U.S. Companies Stepped Up Donations To HBCUs

After years of decline, corporations and philanthropic organizations have increased giving to HBCUs.

In recent years, U.S. corporations and foundations have increased giving to HBCUs, the Associated Press reports.

During the pandemic when most colleges were shut down, Dominion Energy in Virginia donated $500,000 towards laptops and hot spots for students at Wilberforce University. Natalie Coles, who leads fundraising efforts at Wilberforce, explained the impact of this growing trend of additional funds on HBCUs.

“It was like manna from heaven,” Coles recalled.

In addition to the technological upgrades, the gift from Dominion supports scholarships and a lecture series on racial inequality. In accordance with their modus operandi, HBCUs have mastered the art of making money stretch.

Other schools such as Delaware State University also received funding. In 2020, the school was gifted $20 million from MacKenzie Scott. In total, the ex-wife of Amazon founder Jeff Bezos has given $560 million to HBCUs.

Spelman College's increase in donations resulted in the school launching a center for Black entrepreneurship and the expansion of financial aid for students. Jessie Brooks, senior vice president for institutional advancement at Spelman, said the racial justice movement that emerged in 2020 was a golden opportunity for HBCUs to attract potential donors and to exemplify why their schools are good investments.

HBCUs Received Far Less Money From Foundations Than Ivy League Schools, Study Shows

“If a donor gives you the resources, and you can show impact in terms of how their gift made a difference, they will continue to give,” Brooks argued.

Giving to HBCUs has also increased because of the presence of Black employees at corporations. Danielle Robinson, head of community engagement and partnerships for beverage company Diageo North America, gifted HBCUs with almost $12 Million in scholarships at 29 schools to help Black students with student loan debt.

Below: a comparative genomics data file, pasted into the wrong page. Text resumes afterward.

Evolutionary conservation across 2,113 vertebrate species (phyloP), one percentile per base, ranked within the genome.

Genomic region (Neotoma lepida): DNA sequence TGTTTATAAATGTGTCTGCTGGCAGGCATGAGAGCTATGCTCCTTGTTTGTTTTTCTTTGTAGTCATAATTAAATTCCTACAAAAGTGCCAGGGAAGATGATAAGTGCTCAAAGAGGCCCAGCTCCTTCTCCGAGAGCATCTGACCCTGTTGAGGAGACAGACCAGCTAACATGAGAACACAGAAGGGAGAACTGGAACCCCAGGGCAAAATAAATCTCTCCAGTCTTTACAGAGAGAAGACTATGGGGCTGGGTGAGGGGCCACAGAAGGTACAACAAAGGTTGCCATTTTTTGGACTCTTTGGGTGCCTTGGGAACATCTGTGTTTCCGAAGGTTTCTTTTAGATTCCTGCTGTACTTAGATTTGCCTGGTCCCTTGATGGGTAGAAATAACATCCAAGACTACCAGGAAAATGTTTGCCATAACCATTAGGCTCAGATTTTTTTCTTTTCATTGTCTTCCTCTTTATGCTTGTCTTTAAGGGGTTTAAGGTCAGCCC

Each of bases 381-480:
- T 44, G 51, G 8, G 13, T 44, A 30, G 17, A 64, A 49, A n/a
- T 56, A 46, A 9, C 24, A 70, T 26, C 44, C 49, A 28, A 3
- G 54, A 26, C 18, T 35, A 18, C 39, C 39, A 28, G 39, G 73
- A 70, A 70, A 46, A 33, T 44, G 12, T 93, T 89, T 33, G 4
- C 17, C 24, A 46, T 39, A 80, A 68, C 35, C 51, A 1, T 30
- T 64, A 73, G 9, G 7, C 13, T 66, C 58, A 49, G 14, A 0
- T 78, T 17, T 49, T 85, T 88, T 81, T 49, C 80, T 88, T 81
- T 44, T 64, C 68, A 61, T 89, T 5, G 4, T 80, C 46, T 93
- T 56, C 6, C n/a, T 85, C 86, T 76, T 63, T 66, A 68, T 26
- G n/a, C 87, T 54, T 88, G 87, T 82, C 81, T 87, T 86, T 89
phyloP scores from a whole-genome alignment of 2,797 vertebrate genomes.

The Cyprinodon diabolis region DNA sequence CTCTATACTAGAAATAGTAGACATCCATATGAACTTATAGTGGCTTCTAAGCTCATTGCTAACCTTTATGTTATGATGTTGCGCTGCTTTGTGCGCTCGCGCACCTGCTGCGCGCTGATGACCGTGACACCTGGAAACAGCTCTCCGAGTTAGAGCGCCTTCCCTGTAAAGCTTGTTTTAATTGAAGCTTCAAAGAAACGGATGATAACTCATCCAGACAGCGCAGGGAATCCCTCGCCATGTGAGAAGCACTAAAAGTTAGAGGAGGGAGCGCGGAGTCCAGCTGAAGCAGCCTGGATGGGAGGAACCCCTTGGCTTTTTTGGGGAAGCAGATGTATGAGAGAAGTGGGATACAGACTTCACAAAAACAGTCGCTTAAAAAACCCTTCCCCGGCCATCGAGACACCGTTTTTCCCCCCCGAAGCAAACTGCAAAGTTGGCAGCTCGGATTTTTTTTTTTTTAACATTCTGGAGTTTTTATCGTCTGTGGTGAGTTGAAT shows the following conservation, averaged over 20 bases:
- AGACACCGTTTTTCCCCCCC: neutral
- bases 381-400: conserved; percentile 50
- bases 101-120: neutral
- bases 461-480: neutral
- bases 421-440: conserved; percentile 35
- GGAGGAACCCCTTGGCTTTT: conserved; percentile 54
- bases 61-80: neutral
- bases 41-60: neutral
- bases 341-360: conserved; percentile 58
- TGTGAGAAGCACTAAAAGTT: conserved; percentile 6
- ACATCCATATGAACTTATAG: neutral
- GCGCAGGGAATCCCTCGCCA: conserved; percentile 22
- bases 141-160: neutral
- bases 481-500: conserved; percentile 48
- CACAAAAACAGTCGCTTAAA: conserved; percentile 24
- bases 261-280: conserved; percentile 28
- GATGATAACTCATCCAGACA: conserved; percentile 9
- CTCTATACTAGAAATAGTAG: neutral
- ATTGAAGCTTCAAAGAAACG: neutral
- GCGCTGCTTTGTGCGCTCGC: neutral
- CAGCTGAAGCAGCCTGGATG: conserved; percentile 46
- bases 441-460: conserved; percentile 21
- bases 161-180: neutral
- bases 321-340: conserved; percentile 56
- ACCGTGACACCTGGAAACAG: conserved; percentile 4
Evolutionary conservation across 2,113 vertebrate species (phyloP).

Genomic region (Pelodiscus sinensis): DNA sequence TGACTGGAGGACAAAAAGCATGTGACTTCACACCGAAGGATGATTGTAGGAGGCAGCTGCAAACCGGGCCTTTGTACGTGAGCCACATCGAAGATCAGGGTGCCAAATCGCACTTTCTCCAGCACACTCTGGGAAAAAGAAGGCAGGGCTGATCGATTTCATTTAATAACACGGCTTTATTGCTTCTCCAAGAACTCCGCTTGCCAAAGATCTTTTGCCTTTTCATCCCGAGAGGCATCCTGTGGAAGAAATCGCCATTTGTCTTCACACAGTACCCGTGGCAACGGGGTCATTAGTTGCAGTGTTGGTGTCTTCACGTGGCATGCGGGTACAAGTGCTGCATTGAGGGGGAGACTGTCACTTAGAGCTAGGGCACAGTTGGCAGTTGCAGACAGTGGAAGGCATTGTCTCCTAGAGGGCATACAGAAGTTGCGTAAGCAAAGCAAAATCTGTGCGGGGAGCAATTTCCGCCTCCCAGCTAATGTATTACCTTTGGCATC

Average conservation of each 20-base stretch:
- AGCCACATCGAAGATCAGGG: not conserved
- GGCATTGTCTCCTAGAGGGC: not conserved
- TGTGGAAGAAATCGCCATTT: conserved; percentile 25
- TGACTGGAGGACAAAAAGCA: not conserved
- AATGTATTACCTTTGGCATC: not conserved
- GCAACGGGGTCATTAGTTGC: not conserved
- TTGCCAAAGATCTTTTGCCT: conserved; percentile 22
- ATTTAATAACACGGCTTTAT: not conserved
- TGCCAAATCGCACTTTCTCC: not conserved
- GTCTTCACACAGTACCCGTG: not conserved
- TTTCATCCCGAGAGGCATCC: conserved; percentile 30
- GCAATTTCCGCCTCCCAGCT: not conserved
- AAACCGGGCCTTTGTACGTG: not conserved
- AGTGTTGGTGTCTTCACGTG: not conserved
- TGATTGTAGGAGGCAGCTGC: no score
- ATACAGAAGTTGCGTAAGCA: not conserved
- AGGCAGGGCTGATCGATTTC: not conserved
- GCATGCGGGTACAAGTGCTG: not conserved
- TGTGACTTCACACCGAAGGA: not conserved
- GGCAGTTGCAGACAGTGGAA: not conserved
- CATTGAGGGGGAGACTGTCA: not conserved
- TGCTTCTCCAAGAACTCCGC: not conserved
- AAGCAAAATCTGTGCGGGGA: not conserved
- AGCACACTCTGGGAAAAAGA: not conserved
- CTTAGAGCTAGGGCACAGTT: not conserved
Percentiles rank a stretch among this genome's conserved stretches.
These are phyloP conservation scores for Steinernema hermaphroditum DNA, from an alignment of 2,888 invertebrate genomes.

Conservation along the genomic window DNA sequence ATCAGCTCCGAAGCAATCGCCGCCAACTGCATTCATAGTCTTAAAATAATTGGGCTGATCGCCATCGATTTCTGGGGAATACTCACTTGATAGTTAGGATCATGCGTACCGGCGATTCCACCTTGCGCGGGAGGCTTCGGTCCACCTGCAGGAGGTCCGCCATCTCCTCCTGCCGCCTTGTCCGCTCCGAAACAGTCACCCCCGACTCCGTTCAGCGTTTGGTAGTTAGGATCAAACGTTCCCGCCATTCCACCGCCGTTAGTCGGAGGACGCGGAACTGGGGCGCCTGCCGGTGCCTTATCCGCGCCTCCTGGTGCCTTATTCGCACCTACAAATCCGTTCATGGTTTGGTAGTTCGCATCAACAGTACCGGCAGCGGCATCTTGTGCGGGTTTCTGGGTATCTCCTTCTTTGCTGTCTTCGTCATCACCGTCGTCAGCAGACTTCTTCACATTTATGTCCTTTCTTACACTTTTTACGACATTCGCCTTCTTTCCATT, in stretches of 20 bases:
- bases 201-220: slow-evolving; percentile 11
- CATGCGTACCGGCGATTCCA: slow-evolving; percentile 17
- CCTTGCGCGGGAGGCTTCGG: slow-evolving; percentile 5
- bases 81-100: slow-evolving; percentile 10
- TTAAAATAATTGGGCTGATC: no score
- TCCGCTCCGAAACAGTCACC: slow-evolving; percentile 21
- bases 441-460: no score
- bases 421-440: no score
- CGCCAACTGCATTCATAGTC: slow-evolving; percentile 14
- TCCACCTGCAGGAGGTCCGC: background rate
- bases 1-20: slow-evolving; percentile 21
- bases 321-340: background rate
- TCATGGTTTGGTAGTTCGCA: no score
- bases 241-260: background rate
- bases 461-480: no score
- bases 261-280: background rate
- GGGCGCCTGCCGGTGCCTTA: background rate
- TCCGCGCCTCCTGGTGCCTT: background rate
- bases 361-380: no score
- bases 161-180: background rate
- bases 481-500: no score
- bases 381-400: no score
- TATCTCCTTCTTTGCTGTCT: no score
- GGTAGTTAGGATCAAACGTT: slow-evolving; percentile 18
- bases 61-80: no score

Robinson noted that she had conversations with prospective donors about some of the issues that Black institutions encounter.

“We talked about a lot of different things, but one of the things that kept coming up was the generational wealth gap,” Robinson said.

Coles expressed her gratitude to Black corporate workers who use their influence to advocate for HBCUs.

“I would really applaud my fellow African Americans for really pushing things within corporate America to make certain that the George Floyd incident was a movement, a long-term movement, not just a one-off,” Coles added.

Michael Lomax, CEO of the United Negro College Fund, argued that HBCUs should receive more philanthropic support because Black graduates often outperform their counterparts as teachers, nurses, and other professionals who come from bigger, well-funded colleges.

“I want to see more of American philanthropy recognizing that those are important,” Lomax said. “That they’re going to help us ensure that those jobs and those positions are filled because they are the positions which will ensure a healthy Black America, but really, a healthy America.”

The recent uptick of U.S. companies and philanthropic organizations giving more funding to Black schools is desperately needed due to the long history of white institutions receiving more financial support than HBCUs. Traditionally, HBCUs often have smaller endowments in comparison to other universities, and support for HBCUs dropped by 30 percent between 2002 and 2019.

According to a study conducted by philanthropy research nonprofit Candid and the Association of Black Foundation Executives (ABFE), HBCUs were given “178 times less funding from foundations” when compared to what the average Ivy League school received in 2019.

Per the study, nine HBCUs only received $45 million, but the eight American Ivy League schools received $5.5 billion from the 1,000 largest foundations in the U.S.

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